2nd Edit: Messing around in Rawtherapee I came out with this. There is just so little Red information, the rocks themselves have about zero Red info, with the white sand having a bit more.
    [Attachment 46111 - Click to enlarge]
    Last edited by KarMa; 17th Jul 2018 at 22:20.
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  7. Davinci does this quite easily, checking the Parade and Vectorscope, you'll get similar results, there's no much color information to work with.




    I'm using GIMP as the next example, sorry I'm kind of busy right now, you can also do this in Davinci, to create your Red, Green and Blue channels or layers to subtract the diference between then to find your white, restore some of the details.

    Then working layer by layer to reconstruct the shot, os do a post production to do a blue casting to it, colorize the sand, etc.

    As people already told you, you need to prep to do underwater shotting for best results.
    Last edited by amaipaipai; 18th Jul 2018 at 09:01.
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  8. I have settled on Shotcut for underwater video color correction. Here’s the recipe that I’ve discovered works best::

    Import your clip(s) then:

    Filter -> White Balance (use sand, skin, greys or whites to balance)
    Filter -> Hue/Lightness/Saturation (small Hue adjustment +/-5%, reduce Lightness >5%, big saturation adjustment >150%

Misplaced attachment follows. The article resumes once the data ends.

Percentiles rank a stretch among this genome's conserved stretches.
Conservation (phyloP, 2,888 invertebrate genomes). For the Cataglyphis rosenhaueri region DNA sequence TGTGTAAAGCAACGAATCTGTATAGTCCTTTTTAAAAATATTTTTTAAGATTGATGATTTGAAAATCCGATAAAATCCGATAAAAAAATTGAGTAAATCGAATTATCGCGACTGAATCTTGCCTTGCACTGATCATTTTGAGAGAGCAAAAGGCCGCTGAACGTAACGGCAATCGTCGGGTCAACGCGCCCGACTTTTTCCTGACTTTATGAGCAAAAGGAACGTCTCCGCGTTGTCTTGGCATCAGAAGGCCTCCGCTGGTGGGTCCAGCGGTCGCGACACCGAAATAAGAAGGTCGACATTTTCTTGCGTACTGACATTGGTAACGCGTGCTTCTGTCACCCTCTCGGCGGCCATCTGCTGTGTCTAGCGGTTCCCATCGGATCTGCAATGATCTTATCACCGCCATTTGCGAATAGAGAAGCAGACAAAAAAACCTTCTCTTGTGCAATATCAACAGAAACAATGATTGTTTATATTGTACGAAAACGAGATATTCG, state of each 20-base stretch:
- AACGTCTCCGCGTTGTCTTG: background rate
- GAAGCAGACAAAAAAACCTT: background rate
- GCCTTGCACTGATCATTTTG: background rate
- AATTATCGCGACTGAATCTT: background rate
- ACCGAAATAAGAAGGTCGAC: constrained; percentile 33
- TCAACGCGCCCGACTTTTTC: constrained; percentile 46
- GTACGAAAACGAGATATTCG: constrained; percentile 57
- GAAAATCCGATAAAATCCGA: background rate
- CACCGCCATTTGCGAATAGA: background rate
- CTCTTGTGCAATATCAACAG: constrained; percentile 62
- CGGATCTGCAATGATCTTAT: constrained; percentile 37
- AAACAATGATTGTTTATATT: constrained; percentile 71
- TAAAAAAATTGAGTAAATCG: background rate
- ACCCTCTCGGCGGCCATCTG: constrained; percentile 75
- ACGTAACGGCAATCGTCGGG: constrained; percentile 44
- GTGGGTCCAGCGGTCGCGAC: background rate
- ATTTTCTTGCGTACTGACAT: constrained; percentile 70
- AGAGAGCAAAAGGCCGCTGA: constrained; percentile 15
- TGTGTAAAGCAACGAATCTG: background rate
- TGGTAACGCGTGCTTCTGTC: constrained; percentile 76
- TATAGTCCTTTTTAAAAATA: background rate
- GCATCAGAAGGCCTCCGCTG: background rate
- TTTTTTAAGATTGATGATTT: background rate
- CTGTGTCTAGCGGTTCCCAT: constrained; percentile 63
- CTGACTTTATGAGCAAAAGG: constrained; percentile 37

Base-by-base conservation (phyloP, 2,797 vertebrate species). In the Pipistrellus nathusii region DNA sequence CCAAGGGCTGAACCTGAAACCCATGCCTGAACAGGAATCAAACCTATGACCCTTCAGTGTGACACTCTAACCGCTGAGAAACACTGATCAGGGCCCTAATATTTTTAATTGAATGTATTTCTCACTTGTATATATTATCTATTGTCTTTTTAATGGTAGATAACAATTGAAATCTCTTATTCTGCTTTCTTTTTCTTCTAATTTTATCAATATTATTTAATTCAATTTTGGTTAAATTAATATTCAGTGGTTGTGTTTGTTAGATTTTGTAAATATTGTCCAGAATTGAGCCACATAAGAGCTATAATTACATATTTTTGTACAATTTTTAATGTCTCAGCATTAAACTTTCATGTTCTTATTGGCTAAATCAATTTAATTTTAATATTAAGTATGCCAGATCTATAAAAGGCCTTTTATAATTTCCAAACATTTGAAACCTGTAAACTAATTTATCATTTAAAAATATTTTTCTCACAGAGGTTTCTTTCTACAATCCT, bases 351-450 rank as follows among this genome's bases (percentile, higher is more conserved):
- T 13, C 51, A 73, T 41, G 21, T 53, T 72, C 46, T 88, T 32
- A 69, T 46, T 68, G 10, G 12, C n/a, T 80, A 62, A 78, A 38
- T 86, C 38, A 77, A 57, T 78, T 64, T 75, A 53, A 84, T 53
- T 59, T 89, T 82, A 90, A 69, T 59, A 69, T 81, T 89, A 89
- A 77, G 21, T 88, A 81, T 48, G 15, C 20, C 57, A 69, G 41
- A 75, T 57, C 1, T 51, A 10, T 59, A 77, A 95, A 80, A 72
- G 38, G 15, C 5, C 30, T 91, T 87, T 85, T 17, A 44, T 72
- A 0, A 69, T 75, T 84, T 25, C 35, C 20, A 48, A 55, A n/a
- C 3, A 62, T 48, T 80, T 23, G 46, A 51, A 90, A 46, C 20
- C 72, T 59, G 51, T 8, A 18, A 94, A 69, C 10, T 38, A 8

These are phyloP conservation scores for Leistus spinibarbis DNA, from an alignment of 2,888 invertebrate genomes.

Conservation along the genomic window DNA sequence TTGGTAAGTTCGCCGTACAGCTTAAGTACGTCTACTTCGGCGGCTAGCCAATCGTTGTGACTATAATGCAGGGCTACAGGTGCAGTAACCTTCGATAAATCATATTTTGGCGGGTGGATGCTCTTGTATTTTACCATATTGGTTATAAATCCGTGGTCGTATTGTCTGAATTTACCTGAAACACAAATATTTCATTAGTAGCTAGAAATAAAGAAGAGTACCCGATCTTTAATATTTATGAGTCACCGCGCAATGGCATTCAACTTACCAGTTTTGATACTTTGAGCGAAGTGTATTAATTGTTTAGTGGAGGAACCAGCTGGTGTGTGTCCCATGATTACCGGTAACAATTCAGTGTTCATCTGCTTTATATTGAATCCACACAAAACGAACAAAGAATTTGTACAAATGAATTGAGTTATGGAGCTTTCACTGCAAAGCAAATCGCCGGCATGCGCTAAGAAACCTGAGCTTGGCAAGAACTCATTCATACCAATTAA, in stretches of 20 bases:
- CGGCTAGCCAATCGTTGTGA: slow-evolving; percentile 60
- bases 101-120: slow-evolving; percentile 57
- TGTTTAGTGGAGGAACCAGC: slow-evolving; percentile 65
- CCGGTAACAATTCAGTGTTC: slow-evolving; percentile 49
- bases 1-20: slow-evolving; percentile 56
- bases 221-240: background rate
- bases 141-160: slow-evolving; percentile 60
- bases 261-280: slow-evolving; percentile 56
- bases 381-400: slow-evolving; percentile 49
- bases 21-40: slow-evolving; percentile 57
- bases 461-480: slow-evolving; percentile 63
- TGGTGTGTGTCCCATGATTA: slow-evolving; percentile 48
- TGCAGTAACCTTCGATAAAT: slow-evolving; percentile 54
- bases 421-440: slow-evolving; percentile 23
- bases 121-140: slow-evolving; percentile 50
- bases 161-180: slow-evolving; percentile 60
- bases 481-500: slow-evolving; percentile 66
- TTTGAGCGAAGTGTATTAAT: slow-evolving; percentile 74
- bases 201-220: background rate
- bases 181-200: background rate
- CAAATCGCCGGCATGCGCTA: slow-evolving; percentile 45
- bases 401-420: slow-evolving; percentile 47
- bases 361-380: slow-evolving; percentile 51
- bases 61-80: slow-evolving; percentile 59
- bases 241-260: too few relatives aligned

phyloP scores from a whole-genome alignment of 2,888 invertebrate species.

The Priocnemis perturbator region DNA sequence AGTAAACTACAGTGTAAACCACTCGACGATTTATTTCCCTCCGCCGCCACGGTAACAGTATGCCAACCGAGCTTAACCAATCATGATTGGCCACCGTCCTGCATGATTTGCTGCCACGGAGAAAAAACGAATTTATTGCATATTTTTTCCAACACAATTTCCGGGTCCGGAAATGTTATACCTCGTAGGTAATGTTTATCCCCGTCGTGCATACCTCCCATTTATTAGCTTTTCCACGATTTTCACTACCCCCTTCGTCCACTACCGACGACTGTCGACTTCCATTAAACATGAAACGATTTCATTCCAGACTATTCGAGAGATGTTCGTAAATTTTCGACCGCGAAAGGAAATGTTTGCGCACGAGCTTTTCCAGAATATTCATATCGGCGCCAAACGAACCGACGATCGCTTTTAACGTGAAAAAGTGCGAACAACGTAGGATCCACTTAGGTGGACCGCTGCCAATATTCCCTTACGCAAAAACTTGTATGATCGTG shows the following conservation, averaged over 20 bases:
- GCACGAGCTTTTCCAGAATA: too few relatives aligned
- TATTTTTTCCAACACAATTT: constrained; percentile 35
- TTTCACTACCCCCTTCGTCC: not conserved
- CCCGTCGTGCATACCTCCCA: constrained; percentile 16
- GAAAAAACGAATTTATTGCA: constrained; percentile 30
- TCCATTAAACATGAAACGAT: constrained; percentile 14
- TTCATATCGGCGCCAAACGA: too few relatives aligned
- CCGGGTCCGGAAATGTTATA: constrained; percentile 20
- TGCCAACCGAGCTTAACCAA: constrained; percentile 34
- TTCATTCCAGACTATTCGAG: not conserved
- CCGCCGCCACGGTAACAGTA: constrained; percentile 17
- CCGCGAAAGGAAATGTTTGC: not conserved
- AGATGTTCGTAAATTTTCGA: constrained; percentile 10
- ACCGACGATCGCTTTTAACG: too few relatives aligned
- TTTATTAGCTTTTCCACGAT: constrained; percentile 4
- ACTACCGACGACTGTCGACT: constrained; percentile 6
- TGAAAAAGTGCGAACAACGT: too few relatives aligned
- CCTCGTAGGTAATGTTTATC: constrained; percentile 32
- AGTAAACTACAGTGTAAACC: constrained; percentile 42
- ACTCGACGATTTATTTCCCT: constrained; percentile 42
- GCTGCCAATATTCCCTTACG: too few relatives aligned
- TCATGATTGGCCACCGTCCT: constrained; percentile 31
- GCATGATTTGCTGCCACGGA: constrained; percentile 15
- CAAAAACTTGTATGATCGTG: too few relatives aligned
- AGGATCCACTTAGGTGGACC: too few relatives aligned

Filter -> Contrast (50-55%)
    Filter -> Sharpness if necessary (40-50% works for me)


    I have also used “Filter->Color Grading” to fine tune these levels, but the above is the most efficient recipe I’ve devised so far.

    Caution once you dive deeper than 15m then the reds may be too weak to recover - this is a consequence of greater light absorpbtion by the water. You may need to use underwater video lighting unless the underwater visibility is extremely good. Before you dive, make sure you ‘lock’ your camera’s white balance to avoid color drift.

    I have produced a document of camera setup tips that might offer additional help -
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  9. Have a look at my article on video lights and using filters, you may find it helpful
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  10. Just wondering could something like be helpful with underwater footage ?
    users currently on my ignore list: deadrats, Stears555
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  11. Member Budman1's Avatar
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    Underwater lighting either by strobes, flash or standing lights is critical when photographing underwater. Different spectrum of light are absorbed in water, rapidly, with red being the first to be absorbed which is why at any depth at all, low light pictures appear green.

    [Attachment 58218 - Click to enlarge]
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  12. Thought dehazing might help more with visibility than color adjustment,... if it doesn't that's fine with me. Just thought it might.

    Cu Selur
    users currently on my ignore list: deadrats, Stears555
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  13. To help with colour correction for underwater video, it is often best to have artificial lights to help restore the colours.
    This can also be assisted by using filters on the lens and or lights.
    THEN post rendering will be much better
    Have a look at my article and videos on the subject.
    Let me know what you think
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  14. I read your link the first time you posted it and I agree that the best way is to avoid color and visibility issues during the capturing, but sometimes you have to deal with a video and do not have the option to recapture it.
    users currently on my ignore list: deadrats, Stears555